Subject(s)
COVID-19/epidemiology , COVID-19/transmission , Minimally Invasive Surgical Procedures/adverse effects , SARS-CoV-2/isolation & purification , Smoke/analysis , Animals , COVID-19/virology , DNA, Viral/isolation & purification , Humans , Infectious Disease Transmission, Patient-to-Professional , Pandemics , RNA, Viral/isolation & purification , SARS-CoV-2/genetics , Smoke Inhalation Injury/epidemiology , Smoke Inhalation Injury/virology
18.
JAMA Surg ; 156(3): 221-228, 2021 03 01.
Article in English | MEDLINE | ID: covidwho-1028760

ABSTRACT

Importance: Postdischarge video-based virtual visits are a growing aspect of surgical care and have dramatically increased in the setting of the coronavirus disease 2019 (COVID-19) pandemic. Objective: To evaluate the outcomes of all-cause 30-day hospital encounter proportion among patients who have a postdischarge video-based virtual visit follow-up compared with in-person follow-up. Design, Setting, and Participants: Randomized, active, controlled noninferiority trial in an urban setting, including patients from a small community hospital and a large, tertiary care hospital. Patients who underwent minimally invasive appendectomy or cholecystectomy by a group of surgeons who cover emergency general surgery at these 2 hospitals were included. Patients undergoing elective and nonelective procedures were included. Interventions: Patients were randomized in a 2:1 fashion to video-based virtual visit or in-person visit. Main Outcomes and Measures: The primary outcome is the percentage of patients with 30-day hospital encounter, and we hypothesized that there would not be a significant increase in the 30-day hospital encounter proportion for patients who receive video-based virtual postdischarge care compared with patients who receive standard (in-person) care. Hospital encounter includes emergency department visit, observation, or inpatient admission. Results: A total of 1645 patients were screened; 289 patients were randomized to the virtual group and 143 to the in-person group. Fifty-three patients crossed over to the in-person follow-up group. The percentage of patients who had a hospital encounter was noninferior for virtual visits (12.8% vs 13.3% for in-person, Δ 0.5% with 1-sided 95% CI, -∞ to 5.2%). The amount of time patients spent with the clinician (mean of 8.4 minutes virtual vs 7.8 minutes in-person; P = .30) was not different, but the median overall postoperative visit time was 27.5 minutes shorter (95% CI, -33.5 to -24.0). Conclusions and Relevance: Postdischarge video-based virtual visits did not increase hospital encounter proportions and provided shorter overall time commitment but equal time with the surgical team member. This information will help surgeons and patients feel more confident in using video-based virtual visits. Trial Registration: ClinicalTrials.gov Identifier: NCT03258177.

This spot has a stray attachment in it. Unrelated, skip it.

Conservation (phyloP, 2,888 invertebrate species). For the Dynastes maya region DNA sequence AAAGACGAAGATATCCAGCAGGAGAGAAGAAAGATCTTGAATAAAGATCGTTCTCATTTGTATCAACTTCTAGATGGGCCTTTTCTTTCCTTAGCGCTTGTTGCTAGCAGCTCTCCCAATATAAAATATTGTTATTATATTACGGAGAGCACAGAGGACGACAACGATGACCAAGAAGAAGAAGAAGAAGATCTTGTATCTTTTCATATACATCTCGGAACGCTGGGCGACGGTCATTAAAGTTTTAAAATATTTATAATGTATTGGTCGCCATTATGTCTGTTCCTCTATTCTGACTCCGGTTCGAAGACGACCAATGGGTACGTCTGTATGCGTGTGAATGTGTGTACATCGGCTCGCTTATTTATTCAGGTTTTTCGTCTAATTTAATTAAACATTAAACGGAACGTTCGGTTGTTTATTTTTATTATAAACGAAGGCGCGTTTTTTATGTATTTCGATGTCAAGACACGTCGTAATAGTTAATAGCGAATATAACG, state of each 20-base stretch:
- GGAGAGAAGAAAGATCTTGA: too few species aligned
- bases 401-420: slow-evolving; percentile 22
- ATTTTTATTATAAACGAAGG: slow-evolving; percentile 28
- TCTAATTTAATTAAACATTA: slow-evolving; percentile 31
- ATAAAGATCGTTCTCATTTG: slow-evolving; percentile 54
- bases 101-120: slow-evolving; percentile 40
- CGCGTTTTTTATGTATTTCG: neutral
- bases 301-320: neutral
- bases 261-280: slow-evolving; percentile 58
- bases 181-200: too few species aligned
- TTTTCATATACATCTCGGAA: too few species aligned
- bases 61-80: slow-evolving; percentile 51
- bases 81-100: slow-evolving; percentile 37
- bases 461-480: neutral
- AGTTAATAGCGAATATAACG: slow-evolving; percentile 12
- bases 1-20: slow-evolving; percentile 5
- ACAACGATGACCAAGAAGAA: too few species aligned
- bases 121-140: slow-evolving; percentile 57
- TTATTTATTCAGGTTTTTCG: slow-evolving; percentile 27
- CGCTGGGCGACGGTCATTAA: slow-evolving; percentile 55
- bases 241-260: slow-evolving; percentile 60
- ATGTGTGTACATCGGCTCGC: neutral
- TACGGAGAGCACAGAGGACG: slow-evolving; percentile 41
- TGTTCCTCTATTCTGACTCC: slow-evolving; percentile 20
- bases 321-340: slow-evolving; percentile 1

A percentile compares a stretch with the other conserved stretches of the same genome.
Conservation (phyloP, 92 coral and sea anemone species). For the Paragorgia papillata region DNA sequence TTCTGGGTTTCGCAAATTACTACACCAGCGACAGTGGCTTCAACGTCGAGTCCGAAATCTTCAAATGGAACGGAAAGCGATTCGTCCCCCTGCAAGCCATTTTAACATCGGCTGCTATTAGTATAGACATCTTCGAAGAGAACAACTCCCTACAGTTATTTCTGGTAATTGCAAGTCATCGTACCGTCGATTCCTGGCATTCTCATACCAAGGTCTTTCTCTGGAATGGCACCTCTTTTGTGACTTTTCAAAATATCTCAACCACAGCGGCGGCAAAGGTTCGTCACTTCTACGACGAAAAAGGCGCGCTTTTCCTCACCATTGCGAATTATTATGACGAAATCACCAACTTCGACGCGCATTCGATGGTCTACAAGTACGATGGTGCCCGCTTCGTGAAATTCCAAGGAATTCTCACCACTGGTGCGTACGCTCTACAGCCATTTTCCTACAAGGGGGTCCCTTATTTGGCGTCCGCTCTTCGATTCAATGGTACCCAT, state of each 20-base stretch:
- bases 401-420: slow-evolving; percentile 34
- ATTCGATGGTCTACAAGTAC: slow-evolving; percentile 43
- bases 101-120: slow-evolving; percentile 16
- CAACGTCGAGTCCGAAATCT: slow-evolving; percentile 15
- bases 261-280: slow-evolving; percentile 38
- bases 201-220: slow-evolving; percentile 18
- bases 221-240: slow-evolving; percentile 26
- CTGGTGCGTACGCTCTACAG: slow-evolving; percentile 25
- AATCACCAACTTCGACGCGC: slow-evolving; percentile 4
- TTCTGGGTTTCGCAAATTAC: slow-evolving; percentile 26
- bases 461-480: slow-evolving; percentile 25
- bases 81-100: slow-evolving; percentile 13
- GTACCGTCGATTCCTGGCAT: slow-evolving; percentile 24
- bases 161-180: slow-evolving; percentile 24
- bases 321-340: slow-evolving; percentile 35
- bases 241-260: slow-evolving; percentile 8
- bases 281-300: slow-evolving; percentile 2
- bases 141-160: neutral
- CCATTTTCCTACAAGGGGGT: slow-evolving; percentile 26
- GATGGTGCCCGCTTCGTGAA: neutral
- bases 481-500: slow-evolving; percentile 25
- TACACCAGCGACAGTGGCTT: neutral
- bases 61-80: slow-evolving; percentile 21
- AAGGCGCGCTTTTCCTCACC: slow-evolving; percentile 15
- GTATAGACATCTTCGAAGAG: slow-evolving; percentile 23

Subject(s)
Aftercare , Appendectomy , Cholecystectomy , Telemedicine , Adult , COVID-19/epidemiology , COVID-19/prevention & control , COVID-19/transmission , Cross-Over Studies , Female , Humans , Male , Middle Aged , Minimally Invasive Surgical Procedures , Patient Discharge , Videoconferencing , Young Adult
19.
Dermatol Ther ; 33(5): e13561, 2020 09.
Article in English | MEDLINE | ID: covidwho-1005569

ABSTRACT

The pandemic of COVID-19 has captivated more than 3 million people across the globe affecting the dermatology practice as well. Due to the novel nature of the virus and concomitant lack of research, standard guidelines have not been set in place regarding the procedures. Currently, due to fear and spread of coronavirus aesthetic practice has taken a seat back. Dermatologic surgeon/aesthetician have to be prepared for the forthcoming alterations in the practice and adjust to the necessary precautionary methods. This articles aims to prepare dermatologist for the upcoming difficulties and precautions to be taken for conducting procedures in amidst of coronavirus.


Subject(s)
COVID-19/epidemiology , Dermatology , SARS-CoV-2 , COVID-19/prevention & control , COVID-19/transmission , Disinfection , Humans , Minimally Invasive Surgical Procedures , N95 Respirators , Ventilation
20.
A A Pract ; 14(14): e01371, 2020 Dec 21.
Article in English | MEDLINE | ID: covidwho-992617

ABSTRACT

Respiratory failure in coronavirus disease 2019 (COVID-19) patients with prolonged endotracheal intubation may require a tracheostomy and percutaneous endoscopic gastrostomy (PEG) tube placement to facilitate recovery. Both techniques are considered high-risk aerosol-generating procedures and present a heightened risk of exposure to severe acute respiratory syndrome coronavirus 2 (SARS-CoV-2) for operating room personnel. We designed, simulated, and implemented a portable, continuous negative pressure, operative field barrier system using standard equipment available in hospitals to enhance health care provider safety during high-risk aerosol-generating procedures.


Subject(s)
COVID-19/complications , COVID-19/transmission , Endoscopy, Gastrointestinal/methods , Gastrostomy/methods , Minimally Invasive Surgical Procedures/methods , Tracheostomy/methods , Aerosols , Air Pressure , COVID-19/prevention & control , Enteral Nutrition , Filtration , Humans , Infectious Disease Transmission, Patient-to-Professional/prevention & control , Male , Middle Aged , Operating Rooms , Patient Isolation